TV Column: OWN launches; John Roberts leaves CNN for Fox News Channel

Washington Post Staff Writer
Monday, January 3, 2011; 9:49 PM

The numbers are in for the first day of Oprah Winfrey's network, and it turns out that what people most want to see on the network is Oprah.

About 1.2 million people watched the debut of "Season 25: Oprah Behind the Scenes," an inside look at the final season of Oprah Winfrey's syndicated talk show. It was the biggest audience on Day One of the network, which is a co-venture between Winfrey and Silver Spring-based Discovery networks.

Other shows that aired on the network on New Year's Day included first looks at "Kidnapped by the Kids," "Miracle Detectives" and "Enough Already With Peter Walsh." An OWN representative did not provide ratings for those shows, promising to release them Tuesday.

The network, however, did want you to know that on Sunday, the first in a series of specials called "Ask Oprah's All Stars" - starring heavy-hitting Oprah proteges Dr. Phil, Dr. Oz and Suze Orman - attracted nearly 970,000 viewers and that "Master Class," featuring Diane Sawyer, copped 602,000 viewers.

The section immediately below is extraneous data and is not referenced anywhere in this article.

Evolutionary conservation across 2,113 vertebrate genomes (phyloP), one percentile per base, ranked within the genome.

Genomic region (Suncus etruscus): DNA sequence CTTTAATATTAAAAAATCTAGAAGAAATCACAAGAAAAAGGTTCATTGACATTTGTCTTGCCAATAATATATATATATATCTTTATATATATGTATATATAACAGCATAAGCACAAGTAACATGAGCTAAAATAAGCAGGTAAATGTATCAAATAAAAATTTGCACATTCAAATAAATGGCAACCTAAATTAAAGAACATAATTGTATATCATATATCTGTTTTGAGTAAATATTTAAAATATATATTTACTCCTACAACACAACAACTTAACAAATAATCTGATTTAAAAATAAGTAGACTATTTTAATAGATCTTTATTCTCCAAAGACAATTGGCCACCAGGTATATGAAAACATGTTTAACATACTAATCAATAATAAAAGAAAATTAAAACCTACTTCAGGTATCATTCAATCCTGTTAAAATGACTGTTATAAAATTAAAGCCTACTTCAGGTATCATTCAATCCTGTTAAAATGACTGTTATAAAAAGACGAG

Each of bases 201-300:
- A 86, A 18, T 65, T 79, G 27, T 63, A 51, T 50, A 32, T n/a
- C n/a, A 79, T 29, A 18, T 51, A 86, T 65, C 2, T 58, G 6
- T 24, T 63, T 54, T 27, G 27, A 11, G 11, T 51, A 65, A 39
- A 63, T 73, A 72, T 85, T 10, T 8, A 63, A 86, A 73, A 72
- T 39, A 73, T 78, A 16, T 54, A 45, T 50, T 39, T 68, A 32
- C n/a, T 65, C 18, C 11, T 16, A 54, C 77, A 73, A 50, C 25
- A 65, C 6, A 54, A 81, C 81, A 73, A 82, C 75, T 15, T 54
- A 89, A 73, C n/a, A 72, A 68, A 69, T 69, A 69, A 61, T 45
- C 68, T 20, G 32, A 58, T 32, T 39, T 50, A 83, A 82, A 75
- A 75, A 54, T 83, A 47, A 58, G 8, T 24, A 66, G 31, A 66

And finally, OWN boasted the No. 3 rated ad-supported cable network among women ages 24 to 54 at 8 and 9 p.m. Saturday.

Yes, number three, beaten by ESPN and USA Network. In fairness, OWN, which previously was the Discovery Health network, is not yet as widely distributed as some other ad-supported cable networks - including the aforementioned Disney-owned ESPN and NBC Universal-owned USA. OWN suits say their network is available in 67 percent of American TV homes and 80 percent of the country's cable households.

Roberts to Fox News

Another "American Morning" co-anchor has made his way to Fox News Channel.

FNC announced Monday that John Roberts, who has anchored "American Morning" since 2007, is joining the network to become a senior national correspondent.

The announcement comes about a month after CNN announced its latest better idea for the morning newsfotainment show, which involved mostly removing Roberts. "American Morning" competes, though not particularly effectively, against the likes of NBC's "Today" show, ABC's "Good Morning America," CBS's "The Early Show" and Fox News Channel's "Fox & Friends."

Roberts's "reputation as a skilled journalist with years of notable experience in the field will be a valuable addition to our news programming," FNC's senior vice president of news editorial, Michael Clemente, said in Monday's announcement.

Roberts is not the first "American Morning" co-host to make his way to the CNN competitor. In 2005, Bill Hemmer joined the network as a correspondent; he is the co-host of "America's Newsroom."

Roberts had been at CNN since 2006. Previously, he worked at CBS for more than 14 years, serving as anchor of the evening and morning news weekend editions, as well as White House correspondent.

And what about CNN's latest better idea for "American Morning"? In December, the network said it would rotate various people alongside co-anchor Kiran Chetry, starting with T.J. Holmes.

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